NASA’s Insight Mars Rover Has Officially Died After Its Solar-Powered Batteries Ran Out Of Energy


NASA has said its goodbyes to Insight after more than four years of service.

This was declared on Wednesday after two failed attempts to contact the craft.

The team at NASA’s Jet Propulsion Laboratory (JPL) said the cause of death was the craft’s batteries that ran out of power – a state engineers call a ‘dead bus.’

Insight had landed on Mars in 2018 and since then, it detected more than 1,300 marsquakes with its French-built seismometer, including several caused by meteoroid strikes.

Thomas Zurbuchen, associate administrator of NASA’s Science Mission Directorate in Washington, said in a statement: ‘I watched the launch and landing of this mission, and while saying goodbye to a spacecraft is always sad, the fascinating science InSight conducted is cause for celebration.”

‘The seismic data alone from this offers tremendous insights not just into Mars but other rocky bodies, including Earth.’

Earlier this summer, the lander had so little remaining power that the mission turned off Insight’s other science instruments to keep the seismometer running.

Insight was employed to study the deep interior of Mars to learn how all celestial bodies with rocky surfaces formed, including those on Earth and the moon.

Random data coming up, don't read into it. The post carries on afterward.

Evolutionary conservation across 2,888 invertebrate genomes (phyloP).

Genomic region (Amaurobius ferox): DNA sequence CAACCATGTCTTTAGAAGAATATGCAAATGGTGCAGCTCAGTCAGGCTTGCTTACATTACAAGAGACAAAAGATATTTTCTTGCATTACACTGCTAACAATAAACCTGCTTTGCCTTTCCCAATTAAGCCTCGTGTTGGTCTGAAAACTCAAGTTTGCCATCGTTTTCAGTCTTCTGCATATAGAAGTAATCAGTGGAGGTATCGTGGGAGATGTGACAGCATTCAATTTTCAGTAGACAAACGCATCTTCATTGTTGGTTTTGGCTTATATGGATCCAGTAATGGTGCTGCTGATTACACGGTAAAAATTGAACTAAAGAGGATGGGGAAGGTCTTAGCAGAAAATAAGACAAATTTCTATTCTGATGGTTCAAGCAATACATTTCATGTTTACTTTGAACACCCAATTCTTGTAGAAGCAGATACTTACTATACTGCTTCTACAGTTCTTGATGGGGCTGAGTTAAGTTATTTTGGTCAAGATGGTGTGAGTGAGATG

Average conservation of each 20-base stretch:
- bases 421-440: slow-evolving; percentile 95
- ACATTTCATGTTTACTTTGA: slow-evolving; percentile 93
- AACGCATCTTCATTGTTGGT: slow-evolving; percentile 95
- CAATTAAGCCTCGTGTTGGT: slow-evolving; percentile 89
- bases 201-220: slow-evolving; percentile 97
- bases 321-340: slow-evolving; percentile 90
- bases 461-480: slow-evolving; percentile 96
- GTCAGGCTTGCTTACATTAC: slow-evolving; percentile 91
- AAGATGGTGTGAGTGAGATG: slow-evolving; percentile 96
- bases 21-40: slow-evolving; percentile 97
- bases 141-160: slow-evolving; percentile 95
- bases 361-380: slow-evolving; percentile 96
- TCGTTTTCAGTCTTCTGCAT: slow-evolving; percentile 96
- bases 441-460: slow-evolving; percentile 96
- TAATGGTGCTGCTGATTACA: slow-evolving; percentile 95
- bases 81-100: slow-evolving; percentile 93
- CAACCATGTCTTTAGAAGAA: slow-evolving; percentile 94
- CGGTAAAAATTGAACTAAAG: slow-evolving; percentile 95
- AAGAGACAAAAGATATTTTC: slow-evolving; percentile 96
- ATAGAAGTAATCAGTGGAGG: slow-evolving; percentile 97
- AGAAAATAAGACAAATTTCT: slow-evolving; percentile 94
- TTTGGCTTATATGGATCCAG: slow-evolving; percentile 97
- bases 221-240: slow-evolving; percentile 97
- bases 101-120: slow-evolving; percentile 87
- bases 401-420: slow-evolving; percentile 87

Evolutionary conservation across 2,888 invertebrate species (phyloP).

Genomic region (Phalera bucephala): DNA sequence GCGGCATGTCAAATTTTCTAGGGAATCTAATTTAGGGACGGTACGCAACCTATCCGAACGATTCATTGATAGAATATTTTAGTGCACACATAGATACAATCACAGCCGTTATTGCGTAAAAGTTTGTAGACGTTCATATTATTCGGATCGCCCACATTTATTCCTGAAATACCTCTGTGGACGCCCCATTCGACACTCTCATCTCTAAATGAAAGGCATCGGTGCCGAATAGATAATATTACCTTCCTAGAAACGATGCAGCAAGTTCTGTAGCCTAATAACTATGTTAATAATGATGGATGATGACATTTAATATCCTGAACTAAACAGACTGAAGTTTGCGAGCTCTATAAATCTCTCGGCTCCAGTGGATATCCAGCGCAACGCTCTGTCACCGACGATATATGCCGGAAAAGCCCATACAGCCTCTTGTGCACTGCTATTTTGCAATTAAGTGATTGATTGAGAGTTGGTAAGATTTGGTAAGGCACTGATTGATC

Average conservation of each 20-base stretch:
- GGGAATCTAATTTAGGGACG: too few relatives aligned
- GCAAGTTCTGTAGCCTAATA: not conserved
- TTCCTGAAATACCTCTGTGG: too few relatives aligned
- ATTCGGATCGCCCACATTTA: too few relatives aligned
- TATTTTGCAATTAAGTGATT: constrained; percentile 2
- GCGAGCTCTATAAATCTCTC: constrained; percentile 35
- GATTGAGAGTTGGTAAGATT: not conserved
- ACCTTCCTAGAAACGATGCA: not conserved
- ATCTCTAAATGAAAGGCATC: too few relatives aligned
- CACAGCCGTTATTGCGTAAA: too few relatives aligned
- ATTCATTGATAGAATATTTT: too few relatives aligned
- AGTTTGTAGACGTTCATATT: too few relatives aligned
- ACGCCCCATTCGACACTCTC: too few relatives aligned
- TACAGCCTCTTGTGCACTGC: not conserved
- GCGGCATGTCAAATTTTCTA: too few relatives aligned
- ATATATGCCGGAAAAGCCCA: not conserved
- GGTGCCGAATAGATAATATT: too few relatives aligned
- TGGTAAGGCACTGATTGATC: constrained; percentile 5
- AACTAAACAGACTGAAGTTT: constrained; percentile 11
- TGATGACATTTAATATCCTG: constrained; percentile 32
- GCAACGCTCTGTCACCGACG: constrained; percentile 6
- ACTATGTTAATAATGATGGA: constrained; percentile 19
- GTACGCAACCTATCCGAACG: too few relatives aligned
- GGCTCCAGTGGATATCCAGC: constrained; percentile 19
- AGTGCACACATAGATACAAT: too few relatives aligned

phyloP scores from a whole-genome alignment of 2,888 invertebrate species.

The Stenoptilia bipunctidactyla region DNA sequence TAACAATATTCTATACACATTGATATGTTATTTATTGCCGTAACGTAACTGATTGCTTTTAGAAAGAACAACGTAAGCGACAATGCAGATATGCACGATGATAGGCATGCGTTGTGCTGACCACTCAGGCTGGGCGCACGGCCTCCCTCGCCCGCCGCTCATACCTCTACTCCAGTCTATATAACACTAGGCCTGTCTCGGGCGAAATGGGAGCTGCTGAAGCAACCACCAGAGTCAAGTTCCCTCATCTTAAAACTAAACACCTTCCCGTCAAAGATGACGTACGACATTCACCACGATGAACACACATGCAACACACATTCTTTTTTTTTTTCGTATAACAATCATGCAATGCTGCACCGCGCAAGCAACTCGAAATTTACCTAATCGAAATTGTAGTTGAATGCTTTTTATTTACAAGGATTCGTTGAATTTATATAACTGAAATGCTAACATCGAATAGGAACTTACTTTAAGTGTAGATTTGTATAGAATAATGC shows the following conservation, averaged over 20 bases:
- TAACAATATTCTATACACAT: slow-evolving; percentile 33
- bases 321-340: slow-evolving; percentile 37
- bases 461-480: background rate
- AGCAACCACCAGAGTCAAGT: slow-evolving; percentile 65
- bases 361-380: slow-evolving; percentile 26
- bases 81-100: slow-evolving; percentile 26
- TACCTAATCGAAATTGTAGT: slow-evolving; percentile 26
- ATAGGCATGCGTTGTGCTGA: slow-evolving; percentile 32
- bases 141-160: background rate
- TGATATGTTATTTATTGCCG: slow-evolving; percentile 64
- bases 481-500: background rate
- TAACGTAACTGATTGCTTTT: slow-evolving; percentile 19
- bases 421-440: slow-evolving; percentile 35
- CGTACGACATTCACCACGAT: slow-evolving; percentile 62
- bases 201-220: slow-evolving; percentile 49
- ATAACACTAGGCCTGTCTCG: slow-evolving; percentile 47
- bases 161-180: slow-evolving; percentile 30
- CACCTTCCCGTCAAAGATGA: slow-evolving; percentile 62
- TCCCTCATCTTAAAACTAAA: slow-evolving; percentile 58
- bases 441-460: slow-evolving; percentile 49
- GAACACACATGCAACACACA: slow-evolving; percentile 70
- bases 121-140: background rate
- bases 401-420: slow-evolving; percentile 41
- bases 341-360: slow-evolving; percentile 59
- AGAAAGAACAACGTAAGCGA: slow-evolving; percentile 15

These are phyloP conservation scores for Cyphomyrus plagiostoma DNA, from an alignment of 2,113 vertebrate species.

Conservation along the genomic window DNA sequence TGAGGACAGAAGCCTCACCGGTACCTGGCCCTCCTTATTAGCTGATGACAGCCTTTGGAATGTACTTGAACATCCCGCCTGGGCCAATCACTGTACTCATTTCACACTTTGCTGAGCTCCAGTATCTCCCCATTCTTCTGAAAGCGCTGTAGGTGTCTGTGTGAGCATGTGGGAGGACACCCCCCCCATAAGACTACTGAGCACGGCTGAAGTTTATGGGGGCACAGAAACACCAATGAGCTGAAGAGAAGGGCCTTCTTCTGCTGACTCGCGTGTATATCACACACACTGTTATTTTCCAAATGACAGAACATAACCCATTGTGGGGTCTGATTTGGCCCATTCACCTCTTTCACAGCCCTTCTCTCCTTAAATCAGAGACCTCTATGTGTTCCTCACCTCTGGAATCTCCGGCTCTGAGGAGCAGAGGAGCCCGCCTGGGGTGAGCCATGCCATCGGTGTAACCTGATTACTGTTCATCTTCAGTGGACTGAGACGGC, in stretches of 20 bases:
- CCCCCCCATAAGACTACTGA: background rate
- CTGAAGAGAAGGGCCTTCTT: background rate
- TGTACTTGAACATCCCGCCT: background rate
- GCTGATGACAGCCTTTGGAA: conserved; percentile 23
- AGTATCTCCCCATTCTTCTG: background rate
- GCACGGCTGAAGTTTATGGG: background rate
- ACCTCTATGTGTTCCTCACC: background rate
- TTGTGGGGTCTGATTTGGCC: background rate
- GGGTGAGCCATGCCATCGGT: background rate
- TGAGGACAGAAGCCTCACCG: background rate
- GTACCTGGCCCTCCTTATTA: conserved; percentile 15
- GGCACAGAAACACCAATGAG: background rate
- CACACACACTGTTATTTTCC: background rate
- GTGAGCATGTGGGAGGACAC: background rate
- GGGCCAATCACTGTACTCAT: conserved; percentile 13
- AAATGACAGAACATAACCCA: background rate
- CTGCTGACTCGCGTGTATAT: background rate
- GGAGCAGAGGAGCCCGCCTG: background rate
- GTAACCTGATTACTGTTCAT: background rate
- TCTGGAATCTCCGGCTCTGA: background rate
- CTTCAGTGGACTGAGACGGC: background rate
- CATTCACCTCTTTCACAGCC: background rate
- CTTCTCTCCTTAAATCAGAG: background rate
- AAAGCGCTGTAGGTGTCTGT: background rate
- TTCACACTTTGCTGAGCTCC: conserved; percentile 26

It was intended to be used for two years, but its mission was extended to four years after it was found to have ‘produced exceptional science’ by an independent review panel.

It was known that its solar panels would eventually get covered in Martian dust, making it hard to generate power.

NASA said fitting it with some mechanism that removed the dust ‘would have added cost, mass and complexity’ that could have hindered its success.

Insight showed that the planet’s crust is thinner than expected – about 15 to 25 miles (25 to 40 kilometers) thick, comprising three internal layers.

Laurie Leshin, director of JPL, which manages the mission, said: ‘InSight has more than lived up to its name. 

‘As a scientist who’s spent a career studying Mars, it’s been a thrill to see what the lander has achieved, thanks to an entire team of people across the globe who helped make this mission a success.

‘Yes, it’s sad to say goodbye, but InSight’s legacy will live on, informing and inspiring.’ 


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